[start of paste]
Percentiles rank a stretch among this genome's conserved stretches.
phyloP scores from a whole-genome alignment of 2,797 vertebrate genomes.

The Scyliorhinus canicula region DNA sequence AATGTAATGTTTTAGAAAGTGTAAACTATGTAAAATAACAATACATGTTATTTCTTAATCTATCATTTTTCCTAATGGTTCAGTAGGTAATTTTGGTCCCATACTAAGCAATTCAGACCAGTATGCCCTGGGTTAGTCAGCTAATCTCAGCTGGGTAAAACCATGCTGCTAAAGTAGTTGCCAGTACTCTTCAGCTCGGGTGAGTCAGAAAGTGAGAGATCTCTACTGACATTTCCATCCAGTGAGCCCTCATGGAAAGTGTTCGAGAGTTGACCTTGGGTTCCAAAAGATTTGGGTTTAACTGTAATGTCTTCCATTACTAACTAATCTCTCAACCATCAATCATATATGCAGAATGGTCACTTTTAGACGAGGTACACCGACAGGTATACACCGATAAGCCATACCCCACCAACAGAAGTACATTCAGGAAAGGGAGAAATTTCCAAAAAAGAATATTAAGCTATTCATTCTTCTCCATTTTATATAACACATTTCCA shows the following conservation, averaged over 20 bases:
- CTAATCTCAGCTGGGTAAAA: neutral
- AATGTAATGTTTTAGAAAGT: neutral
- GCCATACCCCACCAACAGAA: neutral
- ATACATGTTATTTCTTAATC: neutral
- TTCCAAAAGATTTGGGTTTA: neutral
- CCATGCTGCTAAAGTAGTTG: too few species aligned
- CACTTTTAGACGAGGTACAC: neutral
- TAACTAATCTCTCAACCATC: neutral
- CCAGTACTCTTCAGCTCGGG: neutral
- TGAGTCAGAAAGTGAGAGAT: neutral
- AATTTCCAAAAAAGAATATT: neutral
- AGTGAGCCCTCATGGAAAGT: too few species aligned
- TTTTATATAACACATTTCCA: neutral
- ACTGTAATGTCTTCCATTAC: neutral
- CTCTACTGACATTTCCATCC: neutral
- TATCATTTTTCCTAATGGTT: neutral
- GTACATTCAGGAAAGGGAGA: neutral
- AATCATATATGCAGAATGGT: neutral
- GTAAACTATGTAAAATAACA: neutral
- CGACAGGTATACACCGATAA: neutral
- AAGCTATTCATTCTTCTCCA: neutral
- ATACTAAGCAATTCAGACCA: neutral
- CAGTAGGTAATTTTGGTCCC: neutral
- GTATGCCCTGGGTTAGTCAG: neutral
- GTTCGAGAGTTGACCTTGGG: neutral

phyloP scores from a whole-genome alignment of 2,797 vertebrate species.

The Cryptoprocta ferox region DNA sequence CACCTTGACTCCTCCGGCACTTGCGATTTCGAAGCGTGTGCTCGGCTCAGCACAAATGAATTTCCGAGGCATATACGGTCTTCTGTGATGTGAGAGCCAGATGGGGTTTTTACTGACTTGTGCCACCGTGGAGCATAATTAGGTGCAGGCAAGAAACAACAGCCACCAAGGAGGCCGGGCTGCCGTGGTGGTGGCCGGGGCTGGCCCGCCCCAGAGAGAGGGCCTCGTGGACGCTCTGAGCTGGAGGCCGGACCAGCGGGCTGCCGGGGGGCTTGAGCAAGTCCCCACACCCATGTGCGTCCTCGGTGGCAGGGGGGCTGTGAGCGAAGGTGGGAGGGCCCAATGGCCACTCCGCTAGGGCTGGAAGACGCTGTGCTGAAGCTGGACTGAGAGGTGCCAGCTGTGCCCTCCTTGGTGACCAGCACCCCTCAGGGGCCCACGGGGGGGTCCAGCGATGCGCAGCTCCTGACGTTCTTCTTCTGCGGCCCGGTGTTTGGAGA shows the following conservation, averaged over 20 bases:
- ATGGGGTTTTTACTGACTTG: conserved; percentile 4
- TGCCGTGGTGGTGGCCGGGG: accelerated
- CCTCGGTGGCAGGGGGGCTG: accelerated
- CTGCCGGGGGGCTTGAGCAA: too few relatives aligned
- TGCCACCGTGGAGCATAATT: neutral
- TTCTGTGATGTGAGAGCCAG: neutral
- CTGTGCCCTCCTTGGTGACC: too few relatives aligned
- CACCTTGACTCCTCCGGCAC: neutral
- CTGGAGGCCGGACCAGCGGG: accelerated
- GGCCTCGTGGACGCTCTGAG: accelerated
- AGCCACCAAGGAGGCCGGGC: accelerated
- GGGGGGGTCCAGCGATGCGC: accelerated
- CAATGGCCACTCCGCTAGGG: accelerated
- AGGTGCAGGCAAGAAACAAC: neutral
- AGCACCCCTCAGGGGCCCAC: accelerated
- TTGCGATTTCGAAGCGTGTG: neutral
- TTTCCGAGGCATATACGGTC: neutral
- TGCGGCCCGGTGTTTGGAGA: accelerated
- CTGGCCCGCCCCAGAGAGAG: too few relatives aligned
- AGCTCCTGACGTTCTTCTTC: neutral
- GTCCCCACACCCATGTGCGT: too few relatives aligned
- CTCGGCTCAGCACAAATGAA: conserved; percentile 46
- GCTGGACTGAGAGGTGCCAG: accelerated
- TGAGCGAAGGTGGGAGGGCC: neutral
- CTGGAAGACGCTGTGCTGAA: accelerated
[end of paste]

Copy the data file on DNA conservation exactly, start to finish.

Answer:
Percentiles rank a stretch among this genome's conserved stretches.
phyloP scores from a whole-genome alignment of 2,797 vertebrate genomes.

The Scyliorhinus canicula region DNA sequence AATGTAATGTTTTAGAAAGTGTAAACTATGTAAAATAACAATACATGTTATTTCTTAATCTATCATTTTTCCTAATGGTTCAGTAGGTAATTTTGGTCCCATACTAAGCAATTCAGACCAGTATGCCCTGGGTTAGTCAGCTAATCTCAGCTGGGTAAAACCATGCTGCTAAAGTAGTTGCCAGTACTCTTCAGCTCGGGTGAGTCAGAAAGTGAGAGATCTCTACTGACATTTCCATCCAGTGAGCCCTCATGGAAAGTGTTCGAGAGTTGACCTTGGGTTCCAAAAGATTTGGGTTTAACTGTAATGTCTTCCATTACTAACTAATCTCTCAACCATCAATCATATATGCAGAATGGTCACTTTTAGACGAGGTACACCGACAGGTATACACCGATAAGCCATACCCCACCAACAGAAGTACATTCAGGAAAGGGAGAAATTTCCAAAAAAGAATATTAAGCTATTCATTCTTCTCCATTTTATATAACACATTTCCA shows the following conservation, averaged over 20 bases:
- CTAATCTCAGCTGGGTAAAA: neutral
- AATGTAATGTTTTAGAAAGT: neutral
- GCCATACCCCACCAACAGAA: neutral
- ATACATGTTATTTCTTAATC: neutral
- TTCCAAAAGATTTGGGTTTA: neutral
- CCATGCTGCTAAAGTAGTTG: too few species aligned
- CACTTTTAGACGAGGTACAC: neutral
- TAACTAATCTCTCAACCATC: neutral
- CCAGTACTCTTCAGCTCGGG: neutral
- TGAGTCAGAAAGTGAGAGAT: neutral
- AATTTCCAAAAAAGAATATT: neutral
- AGTGAGCCCTCATGGAAAGT: too few species aligned
- TTTTATATAACACATTTCCA: neutral
- ACTGTAATGTCTTCCATTAC: neutral
- CTCTACTGACATTTCCATCC: neutral
- TATCATTTTTCCTAATGGTT: neutral
- GTACATTCAGGAAAGGGAGA: neutral
- AATCATATATGCAGAATGGT: neutral
- GTAAACTATGTAAAATAACA: neutral
- CGACAGGTATACACCGATAA: neutral
- AAGCTATTCATTCTTCTCCA: neutral
- ATACTAAGCAATTCAGACCA: neutral
- CAGTAGGTAATTTTGGTCCC: neutral
- GTATGCCCTGGGTTAGTCAG: neutral
- GTTCGAGAGTTGACCTTGGG: neutral

phyloP scores from a whole-genome alignment of 2,797 vertebrate species.

The Cryptoprocta ferox region DNA sequence CACCTTGACTCCTCCGGCACTTGCGATTTCGAAGCGTGTGCTCGGCTCAGCACAAATGAATTTCCGAGGCATATACGGTCTTCTGTGATGTGAGAGCCAGATGGGGTTTTTACTGACTTGTGCCACCGTGGAGCATAATTAGGTGCAGGCAAGAAACAACAGCCACCAAGGAGGCCGGGCTGCCGTGGTGGTGGCCGGGGCTGGCCCGCCCCAGAGAGAGGGCCTCGTGGACGCTCTGAGCTGGAGGCCGGACCAGCGGGCTGCCGGGGGGCTTGAGCAAGTCCCCACACCCATGTGCGTCCTCGGTGGCAGGGGGGCTGTGAGCGAAGGTGGGAGGGCCCAATGGCCACTCCGCTAGGGCTGGAAGACGCTGTGCTGAAGCTGGACTGAGAGGTGCCAGCTGTGCCCTCCTTGGTGACCAGCACCCCTCAGGGGCCCACGGGGGGGTCCAGCGATGCGCAGCTCCTGACGTTCTTCTTCTGCGGCCCGGTGTTTGGAGA shows the following conservation, averaged over 20 bases:
- ATGGGGTTTTTACTGACTTG: conserved; percentile 4
- TGCCGTGGTGGTGGCCGGGG: accelerated
- CCTCGGTGGCAGGGGGGCTG: accelerated
- CTGCCGGGGGGCTTGAGCAA: too few relatives aligned
- TGCCACCGTGGAGCATAATT: neutral
- TTCTGTGATGTGAGAGCCAG: neutral
- CTGTGCCCTCCTTGGTGACC: too few relatives aligned
- CACCTTGACTCCTCCGGCAC: neutral
- CTGGAGGCCGGACCAGCGGG: accelerated
- GGCCTCGTGGACGCTCTGAG: accelerated
- AGCCACCAAGGAGGCCGGGC: accelerated
- GGGGGGGTCCAGCGATGCGC: accelerated
- CAATGGCCACTCCGCTAGGG: accelerated
- AGGTGCAGGCAAGAAACAAC: neutral
- AGCACCCCTCAGGGGCCCAC: accelerated
- TTGCGATTTCGAAGCGTGTG: neutral
- TTTCCGAGGCATATACGGTC: neutral
- TGCGGCCCGGTGTTTGGAGA: accelerated
- CTGGCCCGCCCCAGAGAGAG: too few relatives aligned
- AGCTCCTGACGTTCTTCTTC: neutral
- GTCCCCACACCCATGTGCGT: too few relatives aligned
- CTCGGCTCAGCACAAATGAA: conserved; percentile 46
- GCTGGACTGAGAGGTGCCAG: accelerated
- TGAGCGAAGGTGGGAGGGCC: neutral
- CTGGAAGACGCTGTGCTGAA: accelerated